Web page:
Mexico's top court has ordered the release of French national Florence Cassez from prison, overturning her conviction on kidnapping and other charges. The ruling ends a diplomatic row between France and Mexico.
The Mexican Supreme Court ruled on Wednesday that police had violated Cassez's constitutional and human rights, when they staged her arrest on national television seven years ago.
"Those responsible for violating Florence Cassez's rights are the authorities," said Justice Arturo Zaldivar Lelo de Larrea, who voted to release her.
In a 3-2 decision, the judges voted to immediately free 38-year-old Cassez from prison and allow her to return to her native France. While the two dissenting judges had agreed that her rights had been violated, they called for her case to be sent back to the lower courts.
"It's a historic day for Mexican justice," said Frank Berton, Cassez's French attorney.
After being released from prison in Mexico City, Cassez went with her father Bernard directly to the airport to return to France.
Arrest staged on live TV
In 2005, Mexican federal police arrested Cassez on a road outside her boyfriend's ranch near Mexico City. Her boyfriend at the time, Israel Vallarta, was allegedly the boss of a kidnapping gang called the Zodiacs.
After the initial roadside arrest, the police officers then staged a raid of Vallarta's ranch, which was broadcast live on national TV. During the operation, they portrayed Cassez as a kidnapper and faked her arrest in front of the cameras.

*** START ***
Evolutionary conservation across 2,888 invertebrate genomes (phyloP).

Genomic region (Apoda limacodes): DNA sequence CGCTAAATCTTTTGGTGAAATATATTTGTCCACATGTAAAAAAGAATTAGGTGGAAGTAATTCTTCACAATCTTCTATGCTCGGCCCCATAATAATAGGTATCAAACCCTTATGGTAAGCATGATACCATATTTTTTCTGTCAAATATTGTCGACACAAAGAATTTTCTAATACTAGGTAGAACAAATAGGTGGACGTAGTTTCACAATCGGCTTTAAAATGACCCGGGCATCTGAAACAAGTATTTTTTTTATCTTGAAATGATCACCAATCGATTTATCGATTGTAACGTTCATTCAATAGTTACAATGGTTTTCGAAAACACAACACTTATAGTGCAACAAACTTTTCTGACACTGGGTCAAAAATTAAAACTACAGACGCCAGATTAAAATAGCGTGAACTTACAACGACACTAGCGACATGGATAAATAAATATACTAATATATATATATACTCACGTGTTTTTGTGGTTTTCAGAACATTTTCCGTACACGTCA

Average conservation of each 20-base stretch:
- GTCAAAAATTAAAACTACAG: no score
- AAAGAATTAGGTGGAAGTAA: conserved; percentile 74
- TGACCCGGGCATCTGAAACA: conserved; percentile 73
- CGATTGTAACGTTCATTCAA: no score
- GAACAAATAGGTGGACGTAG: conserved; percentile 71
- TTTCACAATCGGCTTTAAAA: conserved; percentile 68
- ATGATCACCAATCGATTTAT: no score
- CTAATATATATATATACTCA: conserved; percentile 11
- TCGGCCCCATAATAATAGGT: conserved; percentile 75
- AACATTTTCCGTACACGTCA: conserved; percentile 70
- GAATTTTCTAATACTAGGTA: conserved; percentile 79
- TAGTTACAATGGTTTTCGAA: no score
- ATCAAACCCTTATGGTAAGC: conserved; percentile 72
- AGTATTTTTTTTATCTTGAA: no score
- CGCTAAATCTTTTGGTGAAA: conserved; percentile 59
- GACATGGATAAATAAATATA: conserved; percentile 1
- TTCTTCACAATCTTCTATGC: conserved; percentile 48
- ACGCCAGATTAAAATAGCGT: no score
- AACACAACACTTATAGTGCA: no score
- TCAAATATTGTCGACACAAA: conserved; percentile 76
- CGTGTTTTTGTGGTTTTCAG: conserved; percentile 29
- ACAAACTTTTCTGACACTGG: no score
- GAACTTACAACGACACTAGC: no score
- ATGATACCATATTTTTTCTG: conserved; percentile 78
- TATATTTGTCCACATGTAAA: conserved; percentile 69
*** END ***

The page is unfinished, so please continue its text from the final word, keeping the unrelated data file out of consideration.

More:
Police subsequently admitted wrongdoing.
In 2008, a Mexican judge sentenced Cassez to 96 years in prison during a closed-door trial without a jury. The sentence was later commuted to 60 years.
In March of 2012, Mexico's Supreme Court had voted 3-2 against releasing Cassez from prison.
The case created a diplomatic rift between France and Mexico, with both former French president Nicolas Sarkozy and his successor Francois Hollande lobbying forcefully for Cassez's release.
In 2011, Mexico withdrew from a "Year of Mexico" cultural event in France, after then-president Sarkozy tried to dedicate the festivities to Cassez.
Current President Francois Hollande said Cassez's release marked the "end of a particularly painful period."
"France thanks all those who, in Mexico and elsewhere, were committed to ensure that truth and justice prevail," Hollande said.
But some victims' rights groups in Mexico say Cassez's release is a miscarriage of justice.
"Regrettably, today showed that the rights of victims don't count in Mexico," said Isabel Miranda de Wallace, leader of the Stop the Kidnapping Association. "What counts is power, money and connections, leaving the victims with empty hands."
slk/jm (AFP, dpa, Reuters)